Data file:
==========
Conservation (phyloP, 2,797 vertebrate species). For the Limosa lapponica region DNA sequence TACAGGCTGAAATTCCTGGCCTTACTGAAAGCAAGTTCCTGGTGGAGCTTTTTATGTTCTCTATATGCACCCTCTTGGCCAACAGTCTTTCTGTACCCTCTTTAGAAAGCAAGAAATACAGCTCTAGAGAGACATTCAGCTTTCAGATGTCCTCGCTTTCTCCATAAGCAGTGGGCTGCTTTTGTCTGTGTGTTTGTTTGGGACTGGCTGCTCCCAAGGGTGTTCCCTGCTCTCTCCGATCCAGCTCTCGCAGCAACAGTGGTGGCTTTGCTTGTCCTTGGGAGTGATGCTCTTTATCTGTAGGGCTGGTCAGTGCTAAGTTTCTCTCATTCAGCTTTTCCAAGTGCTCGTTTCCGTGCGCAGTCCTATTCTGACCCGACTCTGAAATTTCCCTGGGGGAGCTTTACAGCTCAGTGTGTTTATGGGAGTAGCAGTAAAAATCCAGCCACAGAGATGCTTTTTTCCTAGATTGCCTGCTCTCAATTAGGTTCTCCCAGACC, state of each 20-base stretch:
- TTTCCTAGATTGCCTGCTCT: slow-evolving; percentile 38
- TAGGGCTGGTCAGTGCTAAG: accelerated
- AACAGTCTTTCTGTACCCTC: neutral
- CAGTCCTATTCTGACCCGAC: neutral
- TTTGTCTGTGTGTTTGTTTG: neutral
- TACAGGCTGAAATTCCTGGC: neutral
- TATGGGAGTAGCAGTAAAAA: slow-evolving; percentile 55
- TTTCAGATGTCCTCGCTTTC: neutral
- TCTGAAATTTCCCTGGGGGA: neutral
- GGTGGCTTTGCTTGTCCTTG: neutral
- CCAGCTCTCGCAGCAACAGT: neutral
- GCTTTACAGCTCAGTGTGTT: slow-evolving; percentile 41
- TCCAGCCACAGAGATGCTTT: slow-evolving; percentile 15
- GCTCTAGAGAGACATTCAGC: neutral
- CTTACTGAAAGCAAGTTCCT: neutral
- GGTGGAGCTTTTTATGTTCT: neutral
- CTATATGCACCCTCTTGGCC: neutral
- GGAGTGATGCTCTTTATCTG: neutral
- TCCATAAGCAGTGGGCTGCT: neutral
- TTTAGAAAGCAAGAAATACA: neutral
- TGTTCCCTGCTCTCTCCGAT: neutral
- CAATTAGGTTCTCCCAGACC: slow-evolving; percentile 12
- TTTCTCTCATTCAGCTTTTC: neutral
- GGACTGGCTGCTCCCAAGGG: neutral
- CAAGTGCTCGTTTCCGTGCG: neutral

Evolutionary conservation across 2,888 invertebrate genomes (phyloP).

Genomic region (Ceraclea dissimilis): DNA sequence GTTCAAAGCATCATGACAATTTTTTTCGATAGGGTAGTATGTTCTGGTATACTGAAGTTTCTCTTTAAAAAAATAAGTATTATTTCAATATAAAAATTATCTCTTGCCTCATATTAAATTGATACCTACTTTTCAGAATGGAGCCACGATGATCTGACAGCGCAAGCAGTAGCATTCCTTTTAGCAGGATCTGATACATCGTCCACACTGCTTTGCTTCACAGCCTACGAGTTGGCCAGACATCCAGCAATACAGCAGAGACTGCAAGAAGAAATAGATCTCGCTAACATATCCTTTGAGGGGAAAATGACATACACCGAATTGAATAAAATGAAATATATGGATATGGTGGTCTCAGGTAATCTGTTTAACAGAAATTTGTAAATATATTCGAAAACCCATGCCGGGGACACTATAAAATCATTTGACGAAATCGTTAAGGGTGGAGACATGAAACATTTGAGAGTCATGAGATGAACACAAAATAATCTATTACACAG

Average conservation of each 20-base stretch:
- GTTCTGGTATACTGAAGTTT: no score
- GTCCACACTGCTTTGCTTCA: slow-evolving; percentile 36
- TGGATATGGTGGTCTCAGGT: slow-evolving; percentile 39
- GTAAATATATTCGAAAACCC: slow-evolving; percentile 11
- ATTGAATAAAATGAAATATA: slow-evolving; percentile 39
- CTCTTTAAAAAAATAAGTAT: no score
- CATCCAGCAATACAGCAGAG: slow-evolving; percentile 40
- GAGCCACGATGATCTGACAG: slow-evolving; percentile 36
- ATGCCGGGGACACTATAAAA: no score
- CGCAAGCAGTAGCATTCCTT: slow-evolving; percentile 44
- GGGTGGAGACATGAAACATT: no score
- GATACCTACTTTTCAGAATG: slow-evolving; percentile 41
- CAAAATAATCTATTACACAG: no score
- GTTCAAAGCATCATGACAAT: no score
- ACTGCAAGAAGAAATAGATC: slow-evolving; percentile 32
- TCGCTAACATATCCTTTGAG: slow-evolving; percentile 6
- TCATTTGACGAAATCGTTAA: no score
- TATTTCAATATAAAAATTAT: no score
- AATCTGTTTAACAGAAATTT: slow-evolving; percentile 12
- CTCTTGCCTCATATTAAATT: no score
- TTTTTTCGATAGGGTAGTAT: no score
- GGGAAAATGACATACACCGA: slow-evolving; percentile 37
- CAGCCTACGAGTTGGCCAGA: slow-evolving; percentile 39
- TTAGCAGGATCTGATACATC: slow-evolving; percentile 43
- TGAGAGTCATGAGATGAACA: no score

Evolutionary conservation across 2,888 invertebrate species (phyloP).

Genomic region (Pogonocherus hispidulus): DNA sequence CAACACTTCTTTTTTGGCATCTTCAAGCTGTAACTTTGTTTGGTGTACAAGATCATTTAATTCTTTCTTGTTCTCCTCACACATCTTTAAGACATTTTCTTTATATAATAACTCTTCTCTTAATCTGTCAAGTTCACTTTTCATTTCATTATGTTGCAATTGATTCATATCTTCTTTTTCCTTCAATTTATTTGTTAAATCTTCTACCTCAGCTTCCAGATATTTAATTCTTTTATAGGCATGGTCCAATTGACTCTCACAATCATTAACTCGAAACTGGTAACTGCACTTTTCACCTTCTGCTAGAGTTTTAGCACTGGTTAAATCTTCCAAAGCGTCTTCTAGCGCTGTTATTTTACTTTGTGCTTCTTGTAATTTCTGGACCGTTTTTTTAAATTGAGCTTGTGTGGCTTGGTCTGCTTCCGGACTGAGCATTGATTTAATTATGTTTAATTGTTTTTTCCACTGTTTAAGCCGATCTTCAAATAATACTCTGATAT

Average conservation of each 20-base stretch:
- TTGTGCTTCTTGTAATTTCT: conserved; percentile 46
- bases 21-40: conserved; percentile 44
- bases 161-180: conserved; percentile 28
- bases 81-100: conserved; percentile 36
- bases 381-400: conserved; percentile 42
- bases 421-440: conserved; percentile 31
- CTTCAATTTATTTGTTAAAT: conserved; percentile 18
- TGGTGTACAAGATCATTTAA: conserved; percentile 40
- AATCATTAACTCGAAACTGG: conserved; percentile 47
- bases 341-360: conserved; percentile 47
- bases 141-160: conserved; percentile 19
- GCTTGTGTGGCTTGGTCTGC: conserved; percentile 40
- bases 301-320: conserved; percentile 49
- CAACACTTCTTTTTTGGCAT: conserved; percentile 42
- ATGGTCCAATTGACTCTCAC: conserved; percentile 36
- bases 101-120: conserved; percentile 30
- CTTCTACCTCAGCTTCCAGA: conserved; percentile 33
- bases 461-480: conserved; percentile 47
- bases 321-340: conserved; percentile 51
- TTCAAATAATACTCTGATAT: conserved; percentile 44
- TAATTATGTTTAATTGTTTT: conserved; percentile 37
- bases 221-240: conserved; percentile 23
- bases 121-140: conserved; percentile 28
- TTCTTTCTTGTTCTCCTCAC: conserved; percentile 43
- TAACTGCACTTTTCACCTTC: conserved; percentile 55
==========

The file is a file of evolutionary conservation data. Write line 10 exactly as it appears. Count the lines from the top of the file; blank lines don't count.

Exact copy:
- TCTGAAATTTCCCTGGGGGA: neutral